SLOA278 July   2021 OPA4325 , TLV9052 , TLV9064


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Design Goals

AC Specifications Supply
AC Gain foscillation Vcc Vee
8V/V 10kHz 2.5V –2.5V

Design Description

This circuit uses a quad channel op amp with ±2.5-V supplies to generate a 10kHz, low-distortion sine wave. The amplifiers buffer each RC filter stage, which yields a low-distortion output.


Design Notes

  1. Using excessively large feedback resistors, R1 and R2, can lead to a shift in oscillation frequency, and an increase in noise and distortion.
  2. The first stage resistors, R1 and R2, must be selected to provide a sufficiently large gain. Otherwise, oscillations at the output will dampen. However, an excessively large gain at the first stage will lead to higher output distortion and a decreased frequency of oscillation.
  3. Heavy loading of the output leads to degradation in the oscillation frequency.
  4. At higher frequencies (> 10 kHz), the phase delay of the amplifier becomes significant. The result will be a frequency of oscillation that is lower than calculated or expected. Thus, some margin must be included when selecting values for the loading elements of the first, second, and third stages (R3, R4, R5, C1, C2, and C3) for higher-frequency designs to ensure the desired oscillation frequency is achieved.
  5. Choose an amplifier with at least 100 times the required gain bandwidth product. This will ensure the actual and calculated oscillation frequencies match.
  6. For more precise control of the oscillation frequency, use passive components with lower tolerances.

Design Steps

For a classical feedback system, oscillation occurs when the product of the open loop gain, AOL, and the feedback factor, β, is equal to –1, or 1 at 180°. Therefore, each RC stage in the design must contribute 60° of phase shift. Since each stage is isolated by a buffer, the feedback factor, β, of the first stage must have a magnitude of (1/2)3. Therefore the gain (1/β) must be at least 8V/V.

  1. A OL × β = A OL × 1 RCs   +   1 3
    Select the first stage feedback resistors for the gain necessary to maintain oscillation.
    Gain = R 2 R 1 8 V V
    R 1 = 16.5 k Ω ,     R 2 = 150 k Ω   ( S t a n d a r d   V a l u e s )
  2. Calculate components R3, R4, R5, C1, C2, and C3 to set the oscillation frequency. Select C1, C2, and C3 as 10nF.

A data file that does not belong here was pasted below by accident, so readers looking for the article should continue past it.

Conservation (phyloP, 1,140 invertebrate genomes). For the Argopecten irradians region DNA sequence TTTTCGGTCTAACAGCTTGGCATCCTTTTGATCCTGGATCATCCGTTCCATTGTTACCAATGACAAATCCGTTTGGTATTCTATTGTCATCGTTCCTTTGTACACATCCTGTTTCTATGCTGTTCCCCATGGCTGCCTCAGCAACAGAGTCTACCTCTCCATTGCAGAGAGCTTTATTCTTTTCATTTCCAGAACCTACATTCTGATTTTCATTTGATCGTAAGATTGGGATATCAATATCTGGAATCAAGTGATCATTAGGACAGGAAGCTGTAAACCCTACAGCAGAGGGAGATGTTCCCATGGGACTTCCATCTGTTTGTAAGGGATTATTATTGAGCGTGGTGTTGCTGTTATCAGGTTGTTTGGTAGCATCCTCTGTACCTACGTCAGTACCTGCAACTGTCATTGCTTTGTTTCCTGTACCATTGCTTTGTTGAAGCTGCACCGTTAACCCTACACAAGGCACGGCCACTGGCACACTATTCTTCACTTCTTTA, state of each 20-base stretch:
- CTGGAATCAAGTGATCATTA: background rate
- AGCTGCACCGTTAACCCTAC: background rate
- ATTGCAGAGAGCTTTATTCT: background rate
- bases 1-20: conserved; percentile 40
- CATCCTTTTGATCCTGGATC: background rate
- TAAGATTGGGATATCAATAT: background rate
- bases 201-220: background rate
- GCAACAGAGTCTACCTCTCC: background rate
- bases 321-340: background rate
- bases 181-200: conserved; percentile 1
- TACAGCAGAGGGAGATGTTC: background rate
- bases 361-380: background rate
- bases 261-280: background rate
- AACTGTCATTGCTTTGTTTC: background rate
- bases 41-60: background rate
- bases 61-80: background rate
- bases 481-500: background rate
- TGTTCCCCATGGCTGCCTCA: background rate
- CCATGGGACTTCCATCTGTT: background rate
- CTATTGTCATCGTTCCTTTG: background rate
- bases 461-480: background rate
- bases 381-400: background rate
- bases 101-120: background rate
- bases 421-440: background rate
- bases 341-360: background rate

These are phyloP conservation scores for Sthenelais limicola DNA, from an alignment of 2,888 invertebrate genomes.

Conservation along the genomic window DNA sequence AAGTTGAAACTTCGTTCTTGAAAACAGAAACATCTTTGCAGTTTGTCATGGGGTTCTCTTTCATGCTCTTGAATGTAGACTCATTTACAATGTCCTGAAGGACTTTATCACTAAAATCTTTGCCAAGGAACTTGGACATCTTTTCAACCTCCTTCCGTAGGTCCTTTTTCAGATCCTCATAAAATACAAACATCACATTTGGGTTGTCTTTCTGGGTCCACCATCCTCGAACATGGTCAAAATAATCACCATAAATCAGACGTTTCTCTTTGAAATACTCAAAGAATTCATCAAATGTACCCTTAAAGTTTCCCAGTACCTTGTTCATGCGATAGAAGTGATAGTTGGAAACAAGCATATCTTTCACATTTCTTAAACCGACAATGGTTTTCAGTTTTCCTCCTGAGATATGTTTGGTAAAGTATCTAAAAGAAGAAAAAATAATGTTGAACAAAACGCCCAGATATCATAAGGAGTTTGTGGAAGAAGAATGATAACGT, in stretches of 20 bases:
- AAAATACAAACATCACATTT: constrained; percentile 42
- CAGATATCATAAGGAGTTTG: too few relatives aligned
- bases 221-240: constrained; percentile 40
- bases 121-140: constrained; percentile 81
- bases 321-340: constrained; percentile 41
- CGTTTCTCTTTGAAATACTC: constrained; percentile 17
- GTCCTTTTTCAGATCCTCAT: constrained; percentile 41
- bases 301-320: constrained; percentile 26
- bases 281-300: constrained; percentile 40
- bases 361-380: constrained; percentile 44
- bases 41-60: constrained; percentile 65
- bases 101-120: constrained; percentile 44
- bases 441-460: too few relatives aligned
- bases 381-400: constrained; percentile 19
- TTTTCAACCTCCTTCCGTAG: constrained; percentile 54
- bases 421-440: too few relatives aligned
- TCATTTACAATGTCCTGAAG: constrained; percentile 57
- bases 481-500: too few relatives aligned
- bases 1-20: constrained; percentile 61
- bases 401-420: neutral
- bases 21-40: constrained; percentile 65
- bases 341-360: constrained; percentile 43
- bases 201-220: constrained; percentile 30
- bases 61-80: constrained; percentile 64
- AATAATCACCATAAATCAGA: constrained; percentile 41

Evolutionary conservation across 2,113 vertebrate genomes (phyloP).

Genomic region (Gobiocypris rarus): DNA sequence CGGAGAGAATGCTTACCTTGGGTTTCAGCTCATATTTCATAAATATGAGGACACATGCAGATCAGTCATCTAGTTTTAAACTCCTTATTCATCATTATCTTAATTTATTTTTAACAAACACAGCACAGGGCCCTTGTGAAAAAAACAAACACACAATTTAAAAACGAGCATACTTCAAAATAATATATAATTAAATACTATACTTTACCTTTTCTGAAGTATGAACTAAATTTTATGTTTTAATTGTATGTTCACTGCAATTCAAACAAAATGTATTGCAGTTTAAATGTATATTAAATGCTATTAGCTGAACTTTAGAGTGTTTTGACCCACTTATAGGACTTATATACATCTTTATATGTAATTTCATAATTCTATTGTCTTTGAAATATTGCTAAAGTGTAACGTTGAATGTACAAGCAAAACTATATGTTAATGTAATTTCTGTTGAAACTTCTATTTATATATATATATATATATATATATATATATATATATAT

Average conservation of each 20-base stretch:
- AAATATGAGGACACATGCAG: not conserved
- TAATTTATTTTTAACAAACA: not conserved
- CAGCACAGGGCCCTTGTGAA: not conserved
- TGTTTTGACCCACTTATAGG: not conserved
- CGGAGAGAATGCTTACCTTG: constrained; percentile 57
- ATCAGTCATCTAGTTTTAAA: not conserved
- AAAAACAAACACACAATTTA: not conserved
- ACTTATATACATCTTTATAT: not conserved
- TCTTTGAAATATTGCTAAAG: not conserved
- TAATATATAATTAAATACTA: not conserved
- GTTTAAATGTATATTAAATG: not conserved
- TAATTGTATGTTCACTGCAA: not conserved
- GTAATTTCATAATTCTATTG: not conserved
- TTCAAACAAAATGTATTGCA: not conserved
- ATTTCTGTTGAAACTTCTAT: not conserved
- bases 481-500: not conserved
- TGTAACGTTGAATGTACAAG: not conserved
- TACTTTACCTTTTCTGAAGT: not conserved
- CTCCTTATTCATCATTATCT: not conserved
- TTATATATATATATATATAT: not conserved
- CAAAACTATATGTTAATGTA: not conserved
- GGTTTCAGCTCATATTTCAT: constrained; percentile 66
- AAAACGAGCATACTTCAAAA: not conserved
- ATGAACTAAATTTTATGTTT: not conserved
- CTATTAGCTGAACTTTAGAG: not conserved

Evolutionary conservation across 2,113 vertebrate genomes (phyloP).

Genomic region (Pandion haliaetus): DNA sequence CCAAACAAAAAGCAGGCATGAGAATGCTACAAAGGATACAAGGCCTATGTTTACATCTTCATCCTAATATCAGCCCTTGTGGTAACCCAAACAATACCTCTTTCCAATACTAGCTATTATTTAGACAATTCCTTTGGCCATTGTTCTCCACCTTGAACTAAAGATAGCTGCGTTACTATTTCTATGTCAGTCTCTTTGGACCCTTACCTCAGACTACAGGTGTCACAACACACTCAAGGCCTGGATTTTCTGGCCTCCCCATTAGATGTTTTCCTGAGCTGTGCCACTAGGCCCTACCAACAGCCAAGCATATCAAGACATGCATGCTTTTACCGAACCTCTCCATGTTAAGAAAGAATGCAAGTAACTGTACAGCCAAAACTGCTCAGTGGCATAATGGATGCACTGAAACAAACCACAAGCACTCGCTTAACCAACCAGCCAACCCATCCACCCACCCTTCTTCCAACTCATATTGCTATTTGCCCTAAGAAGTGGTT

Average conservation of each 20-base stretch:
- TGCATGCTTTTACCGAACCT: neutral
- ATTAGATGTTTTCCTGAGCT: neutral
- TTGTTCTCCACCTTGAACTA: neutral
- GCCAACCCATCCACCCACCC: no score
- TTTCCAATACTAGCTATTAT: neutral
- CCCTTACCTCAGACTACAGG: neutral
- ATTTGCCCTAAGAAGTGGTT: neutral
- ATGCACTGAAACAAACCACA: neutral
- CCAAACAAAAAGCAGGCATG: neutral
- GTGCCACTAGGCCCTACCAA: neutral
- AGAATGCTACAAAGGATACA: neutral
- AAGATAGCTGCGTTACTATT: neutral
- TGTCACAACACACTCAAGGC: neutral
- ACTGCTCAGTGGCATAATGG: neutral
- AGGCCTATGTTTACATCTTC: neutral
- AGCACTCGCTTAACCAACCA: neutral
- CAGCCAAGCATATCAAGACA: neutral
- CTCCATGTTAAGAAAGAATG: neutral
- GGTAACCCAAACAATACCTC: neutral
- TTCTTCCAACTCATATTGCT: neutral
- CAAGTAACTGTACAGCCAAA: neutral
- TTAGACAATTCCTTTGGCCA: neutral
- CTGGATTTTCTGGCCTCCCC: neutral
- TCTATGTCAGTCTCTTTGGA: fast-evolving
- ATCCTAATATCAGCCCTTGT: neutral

f oscillation = tan (60°) × R × C = 10kHz
    C 1 , 2 , 3 = 10nF (Standard Values)
    R 3 , 4 , 5 = tan (60°) 2 π × C × f oscillation = 1.73 × 10nF × 10kHz = 2757Ω 2.7kΩ (Standard Values)
  3. Ensure the selected op amp has the bandwidth to oscillate at the desired frequency.
    f oscillation GBW Gain = GBW R 2 R 1 + 1
    10kHz 10MHz 150kΩ 16.5kΩ + 1 991kHz
  4. Ensure the selected op amp has the slew rate necessary to oscillate at the desired frequency. Use the full power bandwidth equation to calculate the necessary slew rate and ensure it is less than the slew rate of the amplifier. While the exact amplitude of oscillation is difficult to predict, you can ensure that our amplifier is fast enough to generate the needed sine wave by ensuring that the output can swing from rail-to-rail.
    SR req = V peak × 2 π f oscillation = 2.5V × × 10kHz = 0.157 V μs , given   V cc = V peak
    SR req < SR TLV 9064
    0 . 157   V μs < 6 . 5 V μs

Design Simulations

The resulting simulations demonstrate a sinusoidal oscillator that reaches steady state after about 3ms to a 10.01-kHz sine wave with a 735-mVpp amplitude.

Transient Simulation Results


Design References

  1. See Analog Engineer's Circuit Cookbooks for TI's comprehensive circuit library.
  2. SPICE Simulation File: SLOC355.
  3. TI Precision Labs
  4. Sine-Wave Oscillator Application Report
  5. Design of Op Amp Sine Wave Generators Application Report

Design Featured Op Amp

Vss 1.8V to 5.5V
VinCM Rail-to-rail
Vout Rail-to-rail
Vos 300µV
Iq 538µA
Ib 0.5pA
SR 6.5V/µs
#Channels 1, 2, 4

Design Alternate Op Amps

TLV9052 OPA4325
Vss 1.8V to 5.5V 2.2V to 5.5V
VinCM Rail–to–rail Rail–to–rail
Vout Rail–to–rail Rail–to–rail
Vos 330µV 40µV
Iq 330µA 650µA
Ib 2pA 0.2pA
SR 15V/µs 5V/µs
#Channels 2 4